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Doing a PE MSc at 41 having worked in Investment Banking IT for 15 years?

Doing a PE MSc at 41 having worked in Investment Banking IT for 15 years?

Doing a PE MSc at 41 having worked in Investment Banking IT for 15 years?

(OP)
Hi,

Looking for some advice here.

I graduated in 1997 with a first class honours degree in Chemistry. I have since between working in IT and am currently writing electronic pricing systems for Bond Traders. I am looking for a change and want to persue a career as a Drilling Engineer, as deep down this is what I wish I had done when I graduated, but never did as I was told I needed an MSc and at the time my personal circumstances meant it was not a viable option.

I am a very hands on person and very practically minded so I am confident that a career as a Drilling Engineer would suit me. I am just concerned about my age and whether I can get a compant to take me on.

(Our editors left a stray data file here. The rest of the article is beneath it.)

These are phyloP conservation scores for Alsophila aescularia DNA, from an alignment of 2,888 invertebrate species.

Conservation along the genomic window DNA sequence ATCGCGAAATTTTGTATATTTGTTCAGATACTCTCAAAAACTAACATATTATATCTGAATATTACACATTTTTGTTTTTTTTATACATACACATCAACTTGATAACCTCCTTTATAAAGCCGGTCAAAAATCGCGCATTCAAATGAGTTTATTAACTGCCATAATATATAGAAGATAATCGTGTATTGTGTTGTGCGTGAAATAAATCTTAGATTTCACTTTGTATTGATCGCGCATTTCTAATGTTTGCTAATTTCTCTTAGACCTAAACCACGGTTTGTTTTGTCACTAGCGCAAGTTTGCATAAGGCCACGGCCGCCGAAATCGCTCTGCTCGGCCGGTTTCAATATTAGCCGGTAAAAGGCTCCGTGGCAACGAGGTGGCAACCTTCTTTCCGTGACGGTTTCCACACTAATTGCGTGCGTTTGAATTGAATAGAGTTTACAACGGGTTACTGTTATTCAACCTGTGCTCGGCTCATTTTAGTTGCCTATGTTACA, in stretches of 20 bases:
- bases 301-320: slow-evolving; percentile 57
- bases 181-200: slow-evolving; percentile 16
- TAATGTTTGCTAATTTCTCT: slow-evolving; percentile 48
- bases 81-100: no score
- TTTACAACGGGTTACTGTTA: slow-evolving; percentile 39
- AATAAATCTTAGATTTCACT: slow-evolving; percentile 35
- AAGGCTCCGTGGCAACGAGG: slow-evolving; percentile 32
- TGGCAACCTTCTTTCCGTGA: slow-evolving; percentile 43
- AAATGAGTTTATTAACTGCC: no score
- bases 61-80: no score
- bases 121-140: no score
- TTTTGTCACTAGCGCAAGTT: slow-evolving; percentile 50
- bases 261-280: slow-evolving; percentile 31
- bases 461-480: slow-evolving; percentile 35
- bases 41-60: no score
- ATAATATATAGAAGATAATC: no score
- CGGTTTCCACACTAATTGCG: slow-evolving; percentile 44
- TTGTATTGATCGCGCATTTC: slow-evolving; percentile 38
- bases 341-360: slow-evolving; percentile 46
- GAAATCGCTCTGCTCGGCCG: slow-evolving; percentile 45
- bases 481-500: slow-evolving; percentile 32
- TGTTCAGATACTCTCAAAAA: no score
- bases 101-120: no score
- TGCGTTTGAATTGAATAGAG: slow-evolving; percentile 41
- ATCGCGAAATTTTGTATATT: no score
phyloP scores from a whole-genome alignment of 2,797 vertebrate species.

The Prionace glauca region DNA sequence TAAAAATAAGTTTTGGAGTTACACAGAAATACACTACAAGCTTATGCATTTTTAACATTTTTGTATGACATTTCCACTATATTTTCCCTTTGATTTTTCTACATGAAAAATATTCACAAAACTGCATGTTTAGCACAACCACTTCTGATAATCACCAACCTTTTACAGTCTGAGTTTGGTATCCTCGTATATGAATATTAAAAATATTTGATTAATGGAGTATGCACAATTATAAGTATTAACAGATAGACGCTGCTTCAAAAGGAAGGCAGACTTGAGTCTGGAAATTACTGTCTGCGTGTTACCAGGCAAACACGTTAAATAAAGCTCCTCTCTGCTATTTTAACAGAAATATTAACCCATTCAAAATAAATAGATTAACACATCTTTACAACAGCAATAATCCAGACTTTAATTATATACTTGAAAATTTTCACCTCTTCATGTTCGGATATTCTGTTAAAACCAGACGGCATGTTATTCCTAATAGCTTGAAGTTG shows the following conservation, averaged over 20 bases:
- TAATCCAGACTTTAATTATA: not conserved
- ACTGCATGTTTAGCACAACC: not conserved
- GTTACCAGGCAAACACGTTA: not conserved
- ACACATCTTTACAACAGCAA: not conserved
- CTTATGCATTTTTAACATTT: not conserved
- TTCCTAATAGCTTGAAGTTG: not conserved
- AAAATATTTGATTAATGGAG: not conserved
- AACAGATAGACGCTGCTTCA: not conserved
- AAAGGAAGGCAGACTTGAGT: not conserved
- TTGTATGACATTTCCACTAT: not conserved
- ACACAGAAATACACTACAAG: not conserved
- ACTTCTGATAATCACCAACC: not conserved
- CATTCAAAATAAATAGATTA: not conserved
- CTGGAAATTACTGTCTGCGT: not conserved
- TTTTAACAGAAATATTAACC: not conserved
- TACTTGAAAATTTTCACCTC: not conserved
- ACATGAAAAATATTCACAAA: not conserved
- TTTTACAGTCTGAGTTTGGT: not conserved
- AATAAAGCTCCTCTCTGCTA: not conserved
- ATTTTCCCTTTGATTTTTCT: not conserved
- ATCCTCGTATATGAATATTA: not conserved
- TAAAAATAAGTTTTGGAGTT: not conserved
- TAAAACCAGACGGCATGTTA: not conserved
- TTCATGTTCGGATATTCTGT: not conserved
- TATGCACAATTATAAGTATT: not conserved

Through out my career in Finance IT I have gained some very useful skills

1. Solving problems using analytical skills
2. Working in a high pressure environment and to tight deadlines
3. Very good IT programming skills
4. Teamwork and prioritisation skills

I would appreciate any pointers here as whilst I am very fired up to do the MSc, I don't want to take the time if at the end of it I cannot secure a suitable role in the sector. Please do not suggest a role in IT as I am retraining to get away from it!

Thanks

RE: Doing a PE MSc at 41 having worked in Investment Banking IT for 15 years?

In 1997 the Oil & Gas industry was in the midst of a 20 year depression, and that year was especially bad. Many companies had lay-offs in late 1996 and all of 1997. The advice that you needed an MS was probably just to gently discourage you from asking for a job that didn't exist.